Target: Prime Minister Wen Jiabao
Goal: Allow foreign journalists to stay and cover the news in China
Foreign reporters and journalists have been having difficulty with their work visas in China. Recently, 45-year-old New York Times correspondent Chris Buckley was denied a work visa and was forced to immediately vacate his home in mainland China. Buckley, originally from Australia, has been working as a correspondent in China for 12 years; he and his family relocated to Hong Kong until further notice. There have been speculations that Chinese officials do not want these reporters to stay because of their recent coverage on top Chinese leaders and their finances. However, China cannot censor these reporters simply because it does not like the results. People deserve to know the truth about their leaders.
The foreign news media have been pressured by the Chinese government to lay off of high level officials. Corruption is always a controversial topic within the nation and even though it is covered by reporters, corruption within higher levels of the government tends to be ignored on purpose. One of the more recent investigations published by the New York Times focused on the wealth of Prime Minister Wen Jiabao. The article has since been blocked so that the Chinese public cannot access it. An article about another top leader, Xi Jinping, was also blocked. The Chinese officials have not commented about the recent visa rejection. China cannot just block out every journalist that chooses to cover top officials. All news that matters to the public should be presented.
The New York Times applied for the visa earlier in the year and the process usually takes a few months, but Buckley did not hear back until the end of the year, giving him no choice but to leave right away. These visa troubles do not stop at Buckley’s case; many foreign journalists are having troubles renewing their visas. The executive editor of the Times stated: “I hope the Chinese authorities will issue him [Buckley] a new visa as soon as possible and allow Chris and his family to return to Beijing.”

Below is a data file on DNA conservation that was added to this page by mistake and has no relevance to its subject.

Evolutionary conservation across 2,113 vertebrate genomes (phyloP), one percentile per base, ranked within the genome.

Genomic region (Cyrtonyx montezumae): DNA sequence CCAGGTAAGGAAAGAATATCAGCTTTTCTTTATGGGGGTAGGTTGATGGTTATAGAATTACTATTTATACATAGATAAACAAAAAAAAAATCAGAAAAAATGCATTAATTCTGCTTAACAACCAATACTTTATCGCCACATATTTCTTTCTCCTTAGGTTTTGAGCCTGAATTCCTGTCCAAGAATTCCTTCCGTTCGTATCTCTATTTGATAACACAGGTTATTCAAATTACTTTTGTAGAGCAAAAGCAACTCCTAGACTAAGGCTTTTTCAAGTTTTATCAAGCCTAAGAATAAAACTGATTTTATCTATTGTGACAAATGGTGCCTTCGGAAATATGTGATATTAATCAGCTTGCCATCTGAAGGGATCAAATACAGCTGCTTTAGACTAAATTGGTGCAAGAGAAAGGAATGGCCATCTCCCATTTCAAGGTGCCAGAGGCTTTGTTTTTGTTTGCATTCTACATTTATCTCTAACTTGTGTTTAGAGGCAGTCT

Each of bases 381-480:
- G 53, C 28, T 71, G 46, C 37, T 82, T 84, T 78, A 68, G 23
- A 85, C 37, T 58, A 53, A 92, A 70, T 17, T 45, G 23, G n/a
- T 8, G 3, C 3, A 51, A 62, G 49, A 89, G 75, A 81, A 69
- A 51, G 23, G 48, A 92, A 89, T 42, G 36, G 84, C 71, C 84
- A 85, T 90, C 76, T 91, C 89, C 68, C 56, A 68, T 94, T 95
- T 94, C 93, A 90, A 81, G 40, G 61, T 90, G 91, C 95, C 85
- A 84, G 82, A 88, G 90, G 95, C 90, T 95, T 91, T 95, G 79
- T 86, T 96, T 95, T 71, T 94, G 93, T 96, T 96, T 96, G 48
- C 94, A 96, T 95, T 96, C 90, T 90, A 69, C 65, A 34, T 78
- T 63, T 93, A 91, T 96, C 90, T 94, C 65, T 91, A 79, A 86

China must stop its tradition of censorship and start allowing the public to read about real news. China needs to let journalists do their jobs and issue visas to these journalists.
Dear Prime Minister Wen Jiabao,
New York Times correspondent Chris Buckley has been working in China for 12 years and his visa was recently declined. Although you and other top government officials may claim that Buckley’s visa denial has nothing to do with the recent investigations on the riches of top officials, it is clear that the government is pushing out journalists.
You cannot censor the news because your people deserve to know what is going on within their own country. Investigations into top officials should ideally be fair game and you cannot punish these journalists for doing their jobs. Please issue these journalists their visas and let them continue with their work.
[Your Name Here]